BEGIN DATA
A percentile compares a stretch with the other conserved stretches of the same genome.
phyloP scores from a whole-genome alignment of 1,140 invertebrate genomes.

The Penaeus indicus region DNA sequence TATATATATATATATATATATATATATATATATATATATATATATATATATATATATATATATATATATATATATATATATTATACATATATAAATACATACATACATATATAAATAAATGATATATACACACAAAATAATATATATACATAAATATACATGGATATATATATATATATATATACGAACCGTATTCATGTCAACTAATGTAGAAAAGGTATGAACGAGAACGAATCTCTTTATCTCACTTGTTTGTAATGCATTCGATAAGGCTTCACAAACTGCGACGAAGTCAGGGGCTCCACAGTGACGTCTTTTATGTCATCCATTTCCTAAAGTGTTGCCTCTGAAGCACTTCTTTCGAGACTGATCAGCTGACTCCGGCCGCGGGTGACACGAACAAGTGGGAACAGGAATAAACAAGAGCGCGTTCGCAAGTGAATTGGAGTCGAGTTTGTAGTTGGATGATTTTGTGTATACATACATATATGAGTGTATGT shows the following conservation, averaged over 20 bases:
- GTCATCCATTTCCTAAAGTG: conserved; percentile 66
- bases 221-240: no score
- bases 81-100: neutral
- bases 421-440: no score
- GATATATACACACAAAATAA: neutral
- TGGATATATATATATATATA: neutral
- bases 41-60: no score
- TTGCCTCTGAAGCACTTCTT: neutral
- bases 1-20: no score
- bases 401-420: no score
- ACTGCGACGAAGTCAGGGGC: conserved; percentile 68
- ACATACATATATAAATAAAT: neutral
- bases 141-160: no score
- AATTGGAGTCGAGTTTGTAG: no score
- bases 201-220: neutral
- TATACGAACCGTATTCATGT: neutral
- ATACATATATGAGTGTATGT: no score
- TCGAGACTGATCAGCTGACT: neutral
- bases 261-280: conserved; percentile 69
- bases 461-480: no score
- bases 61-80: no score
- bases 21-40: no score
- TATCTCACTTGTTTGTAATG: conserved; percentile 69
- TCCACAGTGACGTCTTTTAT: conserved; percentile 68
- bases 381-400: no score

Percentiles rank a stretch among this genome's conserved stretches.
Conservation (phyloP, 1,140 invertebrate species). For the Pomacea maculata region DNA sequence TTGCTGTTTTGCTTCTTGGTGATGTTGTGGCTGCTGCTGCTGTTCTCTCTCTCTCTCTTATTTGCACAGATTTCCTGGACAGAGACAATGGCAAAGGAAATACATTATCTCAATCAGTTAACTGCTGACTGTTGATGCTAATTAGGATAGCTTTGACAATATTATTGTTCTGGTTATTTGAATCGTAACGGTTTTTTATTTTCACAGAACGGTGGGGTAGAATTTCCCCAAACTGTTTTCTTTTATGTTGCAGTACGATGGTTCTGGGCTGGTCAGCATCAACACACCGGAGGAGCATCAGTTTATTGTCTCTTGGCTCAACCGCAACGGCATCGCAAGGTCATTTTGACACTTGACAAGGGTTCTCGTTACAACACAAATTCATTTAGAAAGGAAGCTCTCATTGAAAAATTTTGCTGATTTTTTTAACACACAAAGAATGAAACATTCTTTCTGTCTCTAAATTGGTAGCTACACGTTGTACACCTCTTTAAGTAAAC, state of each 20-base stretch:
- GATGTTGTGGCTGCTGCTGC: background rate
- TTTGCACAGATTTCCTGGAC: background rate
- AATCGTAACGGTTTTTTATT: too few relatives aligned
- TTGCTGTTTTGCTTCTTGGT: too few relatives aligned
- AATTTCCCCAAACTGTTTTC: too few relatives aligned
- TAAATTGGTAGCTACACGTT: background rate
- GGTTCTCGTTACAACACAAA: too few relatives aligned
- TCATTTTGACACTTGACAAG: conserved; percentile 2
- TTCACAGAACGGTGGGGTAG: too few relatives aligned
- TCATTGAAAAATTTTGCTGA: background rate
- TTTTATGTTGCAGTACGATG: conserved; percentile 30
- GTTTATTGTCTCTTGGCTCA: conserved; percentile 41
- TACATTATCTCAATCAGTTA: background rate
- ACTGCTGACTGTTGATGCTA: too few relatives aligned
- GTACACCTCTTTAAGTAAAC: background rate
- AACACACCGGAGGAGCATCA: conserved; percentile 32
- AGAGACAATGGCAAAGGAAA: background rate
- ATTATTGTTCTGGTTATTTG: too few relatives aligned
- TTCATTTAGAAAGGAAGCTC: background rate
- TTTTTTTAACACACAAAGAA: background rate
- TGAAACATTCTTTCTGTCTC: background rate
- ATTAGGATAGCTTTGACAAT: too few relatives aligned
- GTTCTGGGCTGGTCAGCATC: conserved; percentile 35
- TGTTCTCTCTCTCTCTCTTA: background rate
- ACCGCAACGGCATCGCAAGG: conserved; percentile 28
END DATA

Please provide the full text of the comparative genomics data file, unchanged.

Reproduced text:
A percentile compares a stretch with the other conserved stretches of the same genome.
phyloP scores from a whole-genome alignment of 1,140 invertebrate genomes.

The Penaeus indicus region DNA sequence TATATATATATATATATATATATATATATATATATATATATATATATATATATATATATATATATATATATATATATATATTATACATATATAAATACATACATACATATATAAATAAATGATATATACACACAAAATAATATATATACATAAATATACATGGATATATATATATATATATATACGAACCGTATTCATGTCAACTAATGTAGAAAAGGTATGAACGAGAACGAATCTCTTTATCTCACTTGTTTGTAATGCATTCGATAAGGCTTCACAAACTGCGACGAAGTCAGGGGCTCCACAGTGACGTCTTTTATGTCATCCATTTCCTAAAGTGTTGCCTCTGAAGCACTTCTTTCGAGACTGATCAGCTGACTCCGGCCGCGGGTGACACGAACAAGTGGGAACAGGAATAAACAAGAGCGCGTTCGCAAGTGAATTGGAGTCGAGTTTGTAGTTGGATGATTTTGTGTATACATACATATATGAGTGTATGT shows the following conservation, averaged over 20 bases:
- GTCATCCATTTCCTAAAGTG: conserved; percentile 66
- bases 221-240: no score
- bases 81-100: neutral
- bases 421-440: no score
- GATATATACACACAAAATAA: neutral
- TGGATATATATATATATATA: neutral
- bases 41-60: no score
- TTGCCTCTGAAGCACTTCTT: neutral
- bases 1-20: no score
- bases 401-420: no score
- ACTGCGACGAAGTCAGGGGC: conserved; percentile 68
- ACATACATATATAAATAAAT: neutral
- bases 141-160: no score
- AATTGGAGTCGAGTTTGTAG: no score
- bases 201-220: neutral
- TATACGAACCGTATTCATGT: neutral
- ATACATATATGAGTGTATGT: no score
- TCGAGACTGATCAGCTGACT: neutral
- bases 261-280: conserved; percentile 69
- bases 461-480: no score
- bases 61-80: no score
- bases 21-40: no score
- TATCTCACTTGTTTGTAATG: conserved; percentile 69
- TCCACAGTGACGTCTTTTAT: conserved; percentile 68
- bases 381-400: no score

Percentiles rank a stretch among this genome's conserved stretches.
Conservation (phyloP, 1,140 invertebrate species). For the Pomacea maculata region DNA sequence TTGCTGTTTTGCTTCTTGGTGATGTTGTGGCTGCTGCTGCTGTTCTCTCTCTCTCTCTTATTTGCACAGATTTCCTGGACAGAGACAATGGCAAAGGAAATACATTATCTCAATCAGTTAACTGCTGACTGTTGATGCTAATTAGGATAGCTTTGACAATATTATTGTTCTGGTTATTTGAATCGTAACGGTTTTTTATTTTCACAGAACGGTGGGGTAGAATTTCCCCAAACTGTTTTCTTTTATGTTGCAGTACGATGGTTCTGGGCTGGTCAGCATCAACACACCGGAGGAGCATCAGTTTATTGTCTCTTGGCTCAACCGCAACGGCATCGCAAGGTCATTTTGACACTTGACAAGGGTTCTCGTTACAACACAAATTCATTTAGAAAGGAAGCTCTCATTGAAAAATTTTGCTGATTTTTTTAACACACAAAGAATGAAACATTCTTTCTGTCTCTAAATTGGTAGCTACACGTTGTACACCTCTTTAAGTAAAC, state of each 20-base stretch:
- GATGTTGTGGCTGCTGCTGC: background rate
- TTTGCACAGATTTCCTGGAC: background rate
- AATCGTAACGGTTTTTTATT: too few relatives aligned
- TTGCTGTTTTGCTTCTTGGT: too few relatives aligned
- AATTTCCCCAAACTGTTTTC: too few relatives aligned
- TAAATTGGTAGCTACACGTT: background rate
- GGTTCTCGTTACAACACAAA: too few relatives aligned
- TCATTTTGACACTTGACAAG: conserved; percentile 2
- TTCACAGAACGGTGGGGTAG: too few relatives aligned
- TCATTGAAAAATTTTGCTGA: background rate
- TTTTATGTTGCAGTACGATG: conserved; percentile 30
- GTTTATTGTCTCTTGGCTCA: conserved; percentile 41
- TACATTATCTCAATCAGTTA: background rate
- ACTGCTGACTGTTGATGCTA: too few relatives aligned
- GTACACCTCTTTAAGTAAAC: background rate
- AACACACCGGAGGAGCATCA: conserved; percentile 32
- AGAGACAATGGCAAAGGAAA: background rate
- ATTATTGTTCTGGTTATTTG: too few relatives aligned
- TTCATTTAGAAAGGAAGCTC: background rate
- TTTTTTTAACACACAAAGAA: background rate
- TGAAACATTCTTTCTGTCTC: background rate
- ATTAGGATAGCTTTGACAAT: too few relatives aligned
- GTTCTGGGCTGGTCAGCATC: conserved; percentile 35
- TGTTCTCTCTCTCTCTCTTA: background rate
- ACCGCAACGGCATCGCAAGG: conserved; percentile 28